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The Austin Atheists Meetup Group Message Board › 68 percent saying separation of church and state is a key constitutional pri

68 percent saying separation of church and state is a key constitutional principle

Steven J T.
user 12501049
Austin, TX
Post #: 12
Culture Wars in the Classroom: Texas Voters Call for a Cease-Fire

For more than 15 years the Texas Freedom Network Education Fund has been warning about the consequences of the damaging "culture wars" raging on the Texas State Board of Education. The contentious debates over what will be taught in social studies, science and sex education classrooms, in particular, have attracted national attention and derision. These divisive battles, while serious, are really been symptoms of the larger problem: Texas has allowed politicians with personal agendas, rather than teachers and scholars, to write our children's curriculum.­
A former member
Post #: 9
Yes, but in the same article 49% stated their preference for religion having "more influence in public schools". Despite the other stats in that article, such a preference is not good news. In what ways would religion have "more influence"?
A former member
Post #: 1
Because the definition of "Separation of Church and State" is just vague enough to allow ignorance. The phrase itself is not even mentioned in the constitution - it is the catchphrase from court precedence. While the actual phrase is "Congress shall make no law respecting an establishment of religion, or prohibiting the free exercise thereof," that is not the commonly understood meaning of the separation.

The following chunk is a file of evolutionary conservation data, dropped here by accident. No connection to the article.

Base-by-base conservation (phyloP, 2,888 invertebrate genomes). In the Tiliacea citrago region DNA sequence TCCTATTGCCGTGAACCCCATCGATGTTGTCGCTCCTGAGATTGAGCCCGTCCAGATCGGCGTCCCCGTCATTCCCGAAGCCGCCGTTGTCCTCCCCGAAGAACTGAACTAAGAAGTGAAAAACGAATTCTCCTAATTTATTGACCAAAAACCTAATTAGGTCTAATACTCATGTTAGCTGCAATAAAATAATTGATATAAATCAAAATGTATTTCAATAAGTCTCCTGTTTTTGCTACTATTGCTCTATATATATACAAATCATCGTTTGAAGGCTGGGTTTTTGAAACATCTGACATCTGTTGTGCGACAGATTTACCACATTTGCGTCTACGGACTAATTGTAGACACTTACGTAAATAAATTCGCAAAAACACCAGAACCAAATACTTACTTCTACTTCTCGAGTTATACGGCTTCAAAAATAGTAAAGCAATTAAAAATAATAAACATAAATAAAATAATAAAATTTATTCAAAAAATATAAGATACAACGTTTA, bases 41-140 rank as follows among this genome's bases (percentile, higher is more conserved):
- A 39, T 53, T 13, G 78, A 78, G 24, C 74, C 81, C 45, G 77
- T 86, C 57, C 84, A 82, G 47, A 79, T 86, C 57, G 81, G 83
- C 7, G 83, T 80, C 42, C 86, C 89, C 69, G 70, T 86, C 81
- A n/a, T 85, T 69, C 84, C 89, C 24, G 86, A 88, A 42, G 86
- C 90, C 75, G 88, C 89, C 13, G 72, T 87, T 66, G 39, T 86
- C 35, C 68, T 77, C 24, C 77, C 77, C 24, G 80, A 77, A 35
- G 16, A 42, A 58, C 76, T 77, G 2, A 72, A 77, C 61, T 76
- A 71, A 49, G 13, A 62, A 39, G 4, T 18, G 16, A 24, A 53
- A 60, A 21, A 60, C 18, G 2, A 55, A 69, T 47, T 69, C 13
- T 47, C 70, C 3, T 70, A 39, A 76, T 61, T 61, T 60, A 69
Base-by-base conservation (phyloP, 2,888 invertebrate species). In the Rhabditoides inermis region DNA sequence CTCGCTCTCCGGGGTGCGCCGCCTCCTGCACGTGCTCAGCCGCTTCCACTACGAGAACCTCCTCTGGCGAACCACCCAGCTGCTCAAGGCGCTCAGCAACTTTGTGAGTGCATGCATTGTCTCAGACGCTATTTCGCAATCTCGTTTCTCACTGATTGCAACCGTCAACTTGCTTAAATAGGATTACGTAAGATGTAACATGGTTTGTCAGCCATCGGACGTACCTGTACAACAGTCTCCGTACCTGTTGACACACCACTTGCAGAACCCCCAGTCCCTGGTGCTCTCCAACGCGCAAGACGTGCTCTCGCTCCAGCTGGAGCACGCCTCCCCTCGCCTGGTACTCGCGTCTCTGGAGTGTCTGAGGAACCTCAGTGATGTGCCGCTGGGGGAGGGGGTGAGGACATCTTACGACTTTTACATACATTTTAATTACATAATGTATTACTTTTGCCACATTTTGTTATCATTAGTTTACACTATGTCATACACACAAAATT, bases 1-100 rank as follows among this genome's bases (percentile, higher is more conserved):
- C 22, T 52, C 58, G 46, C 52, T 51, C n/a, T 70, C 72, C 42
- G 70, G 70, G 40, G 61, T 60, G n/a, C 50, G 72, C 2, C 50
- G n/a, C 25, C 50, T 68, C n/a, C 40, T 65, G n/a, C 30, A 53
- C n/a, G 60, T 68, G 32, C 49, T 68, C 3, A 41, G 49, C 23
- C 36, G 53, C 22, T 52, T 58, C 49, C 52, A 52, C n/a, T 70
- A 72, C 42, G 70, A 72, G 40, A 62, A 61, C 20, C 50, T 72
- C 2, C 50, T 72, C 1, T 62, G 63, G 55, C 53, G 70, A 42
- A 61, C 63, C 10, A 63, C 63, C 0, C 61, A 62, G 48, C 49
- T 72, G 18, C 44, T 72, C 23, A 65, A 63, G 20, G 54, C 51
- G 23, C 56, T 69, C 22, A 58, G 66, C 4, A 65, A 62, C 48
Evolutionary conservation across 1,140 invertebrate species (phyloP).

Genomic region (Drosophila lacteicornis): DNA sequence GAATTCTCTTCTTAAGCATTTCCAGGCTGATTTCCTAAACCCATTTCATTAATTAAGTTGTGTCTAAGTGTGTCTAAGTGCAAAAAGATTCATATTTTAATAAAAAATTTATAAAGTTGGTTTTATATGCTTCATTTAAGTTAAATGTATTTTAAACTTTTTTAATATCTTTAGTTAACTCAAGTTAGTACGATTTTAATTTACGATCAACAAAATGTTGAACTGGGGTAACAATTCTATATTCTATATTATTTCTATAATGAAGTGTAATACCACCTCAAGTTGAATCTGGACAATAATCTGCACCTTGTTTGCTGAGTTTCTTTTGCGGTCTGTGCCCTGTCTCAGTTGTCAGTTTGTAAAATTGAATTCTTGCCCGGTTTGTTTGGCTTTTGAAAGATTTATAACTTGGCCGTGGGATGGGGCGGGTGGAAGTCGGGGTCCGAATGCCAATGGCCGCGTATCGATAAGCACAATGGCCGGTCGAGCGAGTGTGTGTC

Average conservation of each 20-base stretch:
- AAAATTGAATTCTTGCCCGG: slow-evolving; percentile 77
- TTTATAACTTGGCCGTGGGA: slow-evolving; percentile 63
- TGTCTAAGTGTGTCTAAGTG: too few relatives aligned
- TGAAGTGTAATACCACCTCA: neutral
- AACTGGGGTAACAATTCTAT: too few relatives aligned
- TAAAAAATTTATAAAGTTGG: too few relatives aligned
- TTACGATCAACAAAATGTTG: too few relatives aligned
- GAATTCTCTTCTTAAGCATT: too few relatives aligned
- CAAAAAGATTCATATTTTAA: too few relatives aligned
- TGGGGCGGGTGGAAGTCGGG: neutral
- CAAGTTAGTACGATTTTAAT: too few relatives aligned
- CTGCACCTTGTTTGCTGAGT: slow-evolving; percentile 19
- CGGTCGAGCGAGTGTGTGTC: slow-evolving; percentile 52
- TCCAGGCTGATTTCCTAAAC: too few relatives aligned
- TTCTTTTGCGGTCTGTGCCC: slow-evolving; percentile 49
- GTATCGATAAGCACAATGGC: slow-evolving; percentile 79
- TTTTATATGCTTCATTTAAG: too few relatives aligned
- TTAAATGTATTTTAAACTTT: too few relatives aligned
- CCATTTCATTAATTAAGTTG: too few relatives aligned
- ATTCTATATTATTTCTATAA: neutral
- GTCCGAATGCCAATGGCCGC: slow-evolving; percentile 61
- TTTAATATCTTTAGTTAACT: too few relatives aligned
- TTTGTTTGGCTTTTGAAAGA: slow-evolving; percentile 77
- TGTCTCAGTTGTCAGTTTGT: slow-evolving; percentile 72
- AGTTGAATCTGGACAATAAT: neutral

It is easy for the blind/ignorant/whatever to see "Separation of Church and State" as meaning that "Congress shall make no law hindering the establishment of religion," which is something else entirely. Many people are perfectly fine with government standards meant to establish a Judeo-Christian religion so long as it does nothing to hinder the establishment of a Judeo-Christian religion.

i.e. - Your standard Christian soccer mom that attends church once every few months that teaches their kids about sin and Jesus is OK with prayer in schools, they just don't want the government to get in the way of Christians being able employ their "Freedom of Speech" in schools, because this is, in their mind, a Christian society.

So it is entirely possible for a majority of those polled to think they want separation of church and state when in reality they want the state to not hinder their ability to advance the church within the state.
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